Arne Duncan's Search for More Teachers

The administration is right to focus on getting more college students interested in teaching.

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This week, Education Secretary Arne Duncan will re-launch a campaign he initiated a few years ago to get more college students interested in becoming teachers. Funded by Microsoft and State Farm, and supported by Teach for America and the teachers' unions, the effort will draw attention to the importance of teaching through public service announcements that encourage the best and brightest to consider entering the profession.

As a former official at the U.S. Department of Education, I applaud the administration for leveraging the power of its bully pulpit to attract the ingredient most important in a child's success: a high quality teacher. Research consistently shows that next to parents, a high-quality teacher is the most important factor in determining a child's success in the classroom and beyond. And a key step in getting these high-quality teachers in the schools where the need is greatest is by expanding the pool of applicants who are interested in entering the profession.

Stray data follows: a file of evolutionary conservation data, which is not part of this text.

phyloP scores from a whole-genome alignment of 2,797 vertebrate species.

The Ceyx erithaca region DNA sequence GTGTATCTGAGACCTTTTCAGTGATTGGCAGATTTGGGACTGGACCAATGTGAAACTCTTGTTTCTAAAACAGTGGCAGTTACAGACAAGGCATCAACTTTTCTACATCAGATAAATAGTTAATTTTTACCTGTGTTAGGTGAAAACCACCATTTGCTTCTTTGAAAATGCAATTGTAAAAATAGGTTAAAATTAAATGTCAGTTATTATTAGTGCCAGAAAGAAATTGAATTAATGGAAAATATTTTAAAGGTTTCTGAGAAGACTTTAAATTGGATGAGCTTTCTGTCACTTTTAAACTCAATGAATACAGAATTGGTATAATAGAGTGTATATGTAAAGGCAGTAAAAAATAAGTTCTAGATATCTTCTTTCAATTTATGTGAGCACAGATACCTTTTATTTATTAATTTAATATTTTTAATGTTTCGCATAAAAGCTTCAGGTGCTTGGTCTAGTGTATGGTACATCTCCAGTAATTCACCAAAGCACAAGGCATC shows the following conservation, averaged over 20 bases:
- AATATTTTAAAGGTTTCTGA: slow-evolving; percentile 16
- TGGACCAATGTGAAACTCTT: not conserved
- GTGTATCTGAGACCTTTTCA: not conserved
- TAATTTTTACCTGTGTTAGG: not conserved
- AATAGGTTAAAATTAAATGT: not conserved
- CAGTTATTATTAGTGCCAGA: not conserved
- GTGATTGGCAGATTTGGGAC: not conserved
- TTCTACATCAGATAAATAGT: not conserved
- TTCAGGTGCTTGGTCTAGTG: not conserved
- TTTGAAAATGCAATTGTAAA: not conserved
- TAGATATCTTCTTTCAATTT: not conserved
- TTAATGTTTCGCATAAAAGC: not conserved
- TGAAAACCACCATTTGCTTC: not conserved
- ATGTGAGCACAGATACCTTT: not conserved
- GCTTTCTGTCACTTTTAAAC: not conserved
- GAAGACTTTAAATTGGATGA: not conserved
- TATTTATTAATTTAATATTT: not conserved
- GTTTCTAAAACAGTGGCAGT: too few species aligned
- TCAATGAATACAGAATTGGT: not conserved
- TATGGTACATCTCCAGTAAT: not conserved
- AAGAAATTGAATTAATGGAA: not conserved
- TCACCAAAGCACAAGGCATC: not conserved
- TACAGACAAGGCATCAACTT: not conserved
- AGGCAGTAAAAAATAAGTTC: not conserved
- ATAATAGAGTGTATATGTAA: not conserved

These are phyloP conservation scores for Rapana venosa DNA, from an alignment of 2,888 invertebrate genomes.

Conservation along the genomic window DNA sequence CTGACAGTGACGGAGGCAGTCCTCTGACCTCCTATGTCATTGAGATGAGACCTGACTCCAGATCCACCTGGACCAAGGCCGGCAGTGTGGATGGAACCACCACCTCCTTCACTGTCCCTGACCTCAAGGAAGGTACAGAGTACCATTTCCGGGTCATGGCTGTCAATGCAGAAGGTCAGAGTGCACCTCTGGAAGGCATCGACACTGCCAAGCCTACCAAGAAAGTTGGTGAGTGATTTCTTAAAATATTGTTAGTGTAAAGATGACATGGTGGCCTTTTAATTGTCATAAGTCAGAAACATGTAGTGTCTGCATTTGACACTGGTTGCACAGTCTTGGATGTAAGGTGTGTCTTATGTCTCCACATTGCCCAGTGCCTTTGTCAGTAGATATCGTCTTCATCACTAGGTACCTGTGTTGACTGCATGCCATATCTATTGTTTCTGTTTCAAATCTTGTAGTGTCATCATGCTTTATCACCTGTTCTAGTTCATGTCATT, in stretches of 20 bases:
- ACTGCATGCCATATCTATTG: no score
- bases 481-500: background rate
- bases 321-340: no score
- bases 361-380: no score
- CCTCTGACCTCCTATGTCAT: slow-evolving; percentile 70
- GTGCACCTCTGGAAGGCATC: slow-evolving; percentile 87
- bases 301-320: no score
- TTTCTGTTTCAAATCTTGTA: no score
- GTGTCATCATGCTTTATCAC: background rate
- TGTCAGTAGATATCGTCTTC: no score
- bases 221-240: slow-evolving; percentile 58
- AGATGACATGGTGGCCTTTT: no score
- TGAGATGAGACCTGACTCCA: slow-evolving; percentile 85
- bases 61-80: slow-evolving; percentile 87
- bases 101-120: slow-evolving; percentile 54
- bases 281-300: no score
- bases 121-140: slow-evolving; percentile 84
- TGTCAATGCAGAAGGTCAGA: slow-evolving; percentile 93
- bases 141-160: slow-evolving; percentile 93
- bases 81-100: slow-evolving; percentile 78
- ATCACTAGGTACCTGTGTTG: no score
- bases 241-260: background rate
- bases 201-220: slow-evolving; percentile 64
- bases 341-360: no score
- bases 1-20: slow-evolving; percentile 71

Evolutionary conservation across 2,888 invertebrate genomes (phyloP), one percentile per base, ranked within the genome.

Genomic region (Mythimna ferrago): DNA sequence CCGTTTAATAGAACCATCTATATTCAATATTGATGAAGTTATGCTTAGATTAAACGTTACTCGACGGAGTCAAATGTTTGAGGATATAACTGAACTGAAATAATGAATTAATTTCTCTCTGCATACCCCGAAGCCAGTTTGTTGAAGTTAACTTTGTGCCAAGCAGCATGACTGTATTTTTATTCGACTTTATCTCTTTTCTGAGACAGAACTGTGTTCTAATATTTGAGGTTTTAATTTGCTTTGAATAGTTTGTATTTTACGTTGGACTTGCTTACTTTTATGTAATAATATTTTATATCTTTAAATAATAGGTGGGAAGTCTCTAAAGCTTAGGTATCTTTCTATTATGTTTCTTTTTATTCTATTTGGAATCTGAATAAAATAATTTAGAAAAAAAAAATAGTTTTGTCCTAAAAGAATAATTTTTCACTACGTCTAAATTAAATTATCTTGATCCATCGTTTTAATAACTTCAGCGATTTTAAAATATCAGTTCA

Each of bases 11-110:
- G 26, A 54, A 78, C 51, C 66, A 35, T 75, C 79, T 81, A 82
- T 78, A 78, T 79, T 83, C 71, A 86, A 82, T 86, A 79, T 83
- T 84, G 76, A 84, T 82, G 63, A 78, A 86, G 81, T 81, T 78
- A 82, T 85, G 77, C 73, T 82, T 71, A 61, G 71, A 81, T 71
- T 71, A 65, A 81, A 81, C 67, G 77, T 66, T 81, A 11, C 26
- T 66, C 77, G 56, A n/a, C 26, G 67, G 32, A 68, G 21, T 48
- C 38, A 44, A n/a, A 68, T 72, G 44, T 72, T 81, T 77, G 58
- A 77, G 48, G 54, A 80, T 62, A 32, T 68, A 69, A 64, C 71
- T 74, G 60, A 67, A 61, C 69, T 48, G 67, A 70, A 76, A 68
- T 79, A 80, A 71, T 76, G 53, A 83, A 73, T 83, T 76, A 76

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America's schools are currently handling this recruitment through traditional means, but in many areas where the need is greatest, like rural communities and inner-cities, sharper ad campaigns aimed at attracting talent are needed.

Of course, recruitment is only one part of the equation. Making sure the talent we attract enters the classroom ready to teach is another piece of the puzzle.

Those who have taught can attest that no amount of education and pre-service training beats on-the-job training with the aid of a master teacher. Charter schools like Boston's MATCH have developed a teacher residency program based on the lessons they have learned in training their own teachers. These lessons have proven crucial in developing what they call "highly effective rookie teachers" who are able to succeed in inner-city classrooms. The program attracts talent through its after school tutoring program and relies on intense coaching, role-plays and ongoing assessments.

Expanding the reach of programs like MATCH will ultimately determine the success of this teacher-recruitment strategy. Success won't come easily, but the administration is smart to focus its energy on teachers, given their essential role in student achievement.

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